Financial fragility is measured by a new and simple survey question, which was originally used in the 2009 Global Economic Crisis Study and was later added to the 2012 National Financial Capability Study. The question is worded as follows:
“How confident are you that you could come up with $2,000 if an unexpected need arose within the next month?”
Respondents could reply:
- I am certain I could come up with the full $2,000
- I could probably come up with $2,000
- I could probably not come up with $2,000
- I am certain I could not come up with $2,000
The amount was meant to reflect an unexpected expense, such as a car or home repair, a large medical expense (e.g. an emergency room visit), or another urgent need that had to be addressed in a month’s time. When asked in 2009, we found that about half of American families were certain they could not or probably could not come up with $2,000 in 30 days. This is a high proportion, perhaps telling us what a profound effect the financial crisis was having on the finances of so many families. But when the question was asked again in 2012, 40% of families said they were certain they could not or probably could not come up with $2,000 in 30 days. The proportion of those who were certainly not able to come up with $2,000 was about the same as it had been in 2009, about 25%; in other words, one in four families was certain they could not deal with an unexpected expense both during and in the years following the financial crisis.
There are other indicators in the data corroborating the finding of financial fragility among older adults. For example, about 40% of respondents in this group state they have too much debt. And debt they do have: they have mortgage debt and credit card debt. They have borrowed on their retirement accounts, and they have used payday loans and pawn shops. And medical expenses seem to be contributors as well, as a whopping 24% of older respondents report having unpaid medical bills. So, even those at a point in the life cycle when they should be well-equipped to deal with shocks are, in fact, financially fragile.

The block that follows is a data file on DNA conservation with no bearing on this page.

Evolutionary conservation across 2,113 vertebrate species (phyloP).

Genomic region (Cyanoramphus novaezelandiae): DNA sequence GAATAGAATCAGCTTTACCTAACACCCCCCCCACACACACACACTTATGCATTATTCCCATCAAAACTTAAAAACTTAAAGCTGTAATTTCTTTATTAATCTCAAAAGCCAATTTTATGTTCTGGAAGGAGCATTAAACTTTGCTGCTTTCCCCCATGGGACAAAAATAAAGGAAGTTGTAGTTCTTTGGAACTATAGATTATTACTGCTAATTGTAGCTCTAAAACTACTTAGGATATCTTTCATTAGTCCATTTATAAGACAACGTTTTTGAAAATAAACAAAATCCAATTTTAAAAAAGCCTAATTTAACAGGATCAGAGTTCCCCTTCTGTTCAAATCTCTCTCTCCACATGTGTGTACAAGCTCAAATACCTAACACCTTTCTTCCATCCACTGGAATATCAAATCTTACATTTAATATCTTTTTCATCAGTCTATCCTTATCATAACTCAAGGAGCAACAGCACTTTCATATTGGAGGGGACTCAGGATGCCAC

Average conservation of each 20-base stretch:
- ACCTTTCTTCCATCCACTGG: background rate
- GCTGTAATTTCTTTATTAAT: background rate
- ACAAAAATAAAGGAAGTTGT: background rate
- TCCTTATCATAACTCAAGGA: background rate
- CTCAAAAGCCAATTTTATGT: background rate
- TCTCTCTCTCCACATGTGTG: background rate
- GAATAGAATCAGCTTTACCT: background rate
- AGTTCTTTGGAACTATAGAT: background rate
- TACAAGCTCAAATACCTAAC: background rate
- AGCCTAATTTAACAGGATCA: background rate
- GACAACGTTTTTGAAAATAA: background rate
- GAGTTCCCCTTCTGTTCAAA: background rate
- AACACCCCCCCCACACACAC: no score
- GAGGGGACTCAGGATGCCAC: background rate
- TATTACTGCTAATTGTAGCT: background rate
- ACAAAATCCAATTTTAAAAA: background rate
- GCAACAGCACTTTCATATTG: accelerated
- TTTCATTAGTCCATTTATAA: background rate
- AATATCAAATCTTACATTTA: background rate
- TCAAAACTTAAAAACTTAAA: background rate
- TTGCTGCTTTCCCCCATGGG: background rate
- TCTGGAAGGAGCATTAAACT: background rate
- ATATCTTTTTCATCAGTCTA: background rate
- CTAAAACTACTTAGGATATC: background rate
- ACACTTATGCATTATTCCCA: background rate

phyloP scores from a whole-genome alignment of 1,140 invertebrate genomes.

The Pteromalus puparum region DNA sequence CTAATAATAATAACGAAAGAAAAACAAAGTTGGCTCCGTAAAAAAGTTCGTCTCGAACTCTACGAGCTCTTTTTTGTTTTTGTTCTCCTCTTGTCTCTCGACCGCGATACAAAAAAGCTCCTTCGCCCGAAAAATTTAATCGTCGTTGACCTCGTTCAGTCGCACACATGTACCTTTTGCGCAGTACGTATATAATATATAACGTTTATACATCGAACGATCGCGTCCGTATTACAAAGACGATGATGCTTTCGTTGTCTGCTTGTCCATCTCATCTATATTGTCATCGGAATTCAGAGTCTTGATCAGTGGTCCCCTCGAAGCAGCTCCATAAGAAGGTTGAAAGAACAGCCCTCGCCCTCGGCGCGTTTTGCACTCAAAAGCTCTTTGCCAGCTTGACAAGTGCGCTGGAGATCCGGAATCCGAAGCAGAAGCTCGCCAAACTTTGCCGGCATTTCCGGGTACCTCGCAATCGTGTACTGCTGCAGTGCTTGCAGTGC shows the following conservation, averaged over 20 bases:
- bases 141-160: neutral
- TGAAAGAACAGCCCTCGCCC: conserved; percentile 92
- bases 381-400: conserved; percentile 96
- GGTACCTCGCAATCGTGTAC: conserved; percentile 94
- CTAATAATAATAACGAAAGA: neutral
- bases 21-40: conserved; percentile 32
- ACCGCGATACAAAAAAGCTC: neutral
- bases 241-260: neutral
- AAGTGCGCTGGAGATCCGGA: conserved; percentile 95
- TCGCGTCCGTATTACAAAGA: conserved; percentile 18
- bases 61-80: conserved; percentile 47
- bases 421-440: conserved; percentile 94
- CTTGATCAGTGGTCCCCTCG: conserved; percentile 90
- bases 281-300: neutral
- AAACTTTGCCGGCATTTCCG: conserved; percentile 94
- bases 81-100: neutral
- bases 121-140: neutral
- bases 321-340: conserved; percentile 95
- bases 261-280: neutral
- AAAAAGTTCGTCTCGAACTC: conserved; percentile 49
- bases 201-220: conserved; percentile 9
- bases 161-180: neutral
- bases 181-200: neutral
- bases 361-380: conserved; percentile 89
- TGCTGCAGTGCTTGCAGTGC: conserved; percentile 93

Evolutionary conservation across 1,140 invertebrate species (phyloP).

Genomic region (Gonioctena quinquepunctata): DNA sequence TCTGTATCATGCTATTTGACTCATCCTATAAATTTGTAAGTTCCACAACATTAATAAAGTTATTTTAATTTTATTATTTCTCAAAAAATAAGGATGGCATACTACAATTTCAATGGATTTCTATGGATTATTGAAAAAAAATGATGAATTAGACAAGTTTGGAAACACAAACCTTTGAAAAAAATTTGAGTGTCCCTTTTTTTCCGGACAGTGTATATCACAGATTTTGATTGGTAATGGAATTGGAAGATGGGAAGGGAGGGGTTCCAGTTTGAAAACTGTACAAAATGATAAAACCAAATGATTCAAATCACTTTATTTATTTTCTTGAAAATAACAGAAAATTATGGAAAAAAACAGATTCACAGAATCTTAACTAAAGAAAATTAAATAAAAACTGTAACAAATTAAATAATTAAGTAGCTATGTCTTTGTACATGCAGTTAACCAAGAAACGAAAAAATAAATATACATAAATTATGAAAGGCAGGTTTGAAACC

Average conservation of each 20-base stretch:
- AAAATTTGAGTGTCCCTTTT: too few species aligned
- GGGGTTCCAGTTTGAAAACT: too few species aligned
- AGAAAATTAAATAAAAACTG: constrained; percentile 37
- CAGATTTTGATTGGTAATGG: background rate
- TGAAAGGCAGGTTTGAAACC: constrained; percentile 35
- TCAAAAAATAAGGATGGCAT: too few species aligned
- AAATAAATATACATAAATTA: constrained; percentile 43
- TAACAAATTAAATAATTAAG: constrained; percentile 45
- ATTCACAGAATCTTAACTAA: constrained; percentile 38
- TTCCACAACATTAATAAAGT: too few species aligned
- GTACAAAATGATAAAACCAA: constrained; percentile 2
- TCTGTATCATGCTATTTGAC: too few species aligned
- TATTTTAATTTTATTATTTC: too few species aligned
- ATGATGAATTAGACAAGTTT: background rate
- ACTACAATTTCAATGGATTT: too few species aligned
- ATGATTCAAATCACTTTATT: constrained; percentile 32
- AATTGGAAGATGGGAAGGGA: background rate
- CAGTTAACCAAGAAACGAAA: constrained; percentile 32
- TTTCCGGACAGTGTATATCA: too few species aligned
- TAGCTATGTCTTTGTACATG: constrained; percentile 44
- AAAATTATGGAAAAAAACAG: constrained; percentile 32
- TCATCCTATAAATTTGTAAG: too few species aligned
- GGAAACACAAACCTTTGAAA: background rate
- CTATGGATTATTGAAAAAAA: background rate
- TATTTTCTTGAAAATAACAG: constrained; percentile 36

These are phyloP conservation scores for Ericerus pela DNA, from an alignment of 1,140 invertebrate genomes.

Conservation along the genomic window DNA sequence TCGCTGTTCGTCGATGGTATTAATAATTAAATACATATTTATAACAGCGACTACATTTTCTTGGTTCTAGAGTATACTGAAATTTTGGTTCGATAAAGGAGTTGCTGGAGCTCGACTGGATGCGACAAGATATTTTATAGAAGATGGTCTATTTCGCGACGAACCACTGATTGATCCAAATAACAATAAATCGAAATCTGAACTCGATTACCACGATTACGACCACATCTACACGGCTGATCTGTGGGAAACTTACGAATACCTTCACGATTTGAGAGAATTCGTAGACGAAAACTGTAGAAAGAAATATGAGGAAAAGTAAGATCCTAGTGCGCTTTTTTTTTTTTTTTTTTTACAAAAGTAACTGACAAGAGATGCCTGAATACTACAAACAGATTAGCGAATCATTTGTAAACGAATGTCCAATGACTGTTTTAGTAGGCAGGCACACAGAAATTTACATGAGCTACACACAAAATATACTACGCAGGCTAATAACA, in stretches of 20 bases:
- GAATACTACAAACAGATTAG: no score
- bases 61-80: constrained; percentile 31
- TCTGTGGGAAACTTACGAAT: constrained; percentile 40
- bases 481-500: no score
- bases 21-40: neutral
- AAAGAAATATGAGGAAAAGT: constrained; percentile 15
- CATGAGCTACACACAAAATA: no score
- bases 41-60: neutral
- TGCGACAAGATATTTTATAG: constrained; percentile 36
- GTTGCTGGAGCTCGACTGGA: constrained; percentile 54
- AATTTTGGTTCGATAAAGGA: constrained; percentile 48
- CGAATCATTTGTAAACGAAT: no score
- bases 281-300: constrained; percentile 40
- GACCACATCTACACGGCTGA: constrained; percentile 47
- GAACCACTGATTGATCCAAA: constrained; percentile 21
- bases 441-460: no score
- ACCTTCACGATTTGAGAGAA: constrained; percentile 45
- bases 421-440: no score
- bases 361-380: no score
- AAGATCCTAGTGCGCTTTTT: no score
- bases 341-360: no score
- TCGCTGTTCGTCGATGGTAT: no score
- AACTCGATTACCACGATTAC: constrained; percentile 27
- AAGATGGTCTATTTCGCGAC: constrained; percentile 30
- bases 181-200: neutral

The worst of the financial crisis may be over, but many American families—even those who are expected to have accumulated wealth—are far from being insulated from shocks. A protracted government shutdown may take a toll on the families of public employees. And if it affects the confidence of the American public, it may make other families feel more insecure too. After a Great Recession, we need to find ways to strengthen the capacity of families to deal with short-term shocks. It seems we are instead adding more of those shocks.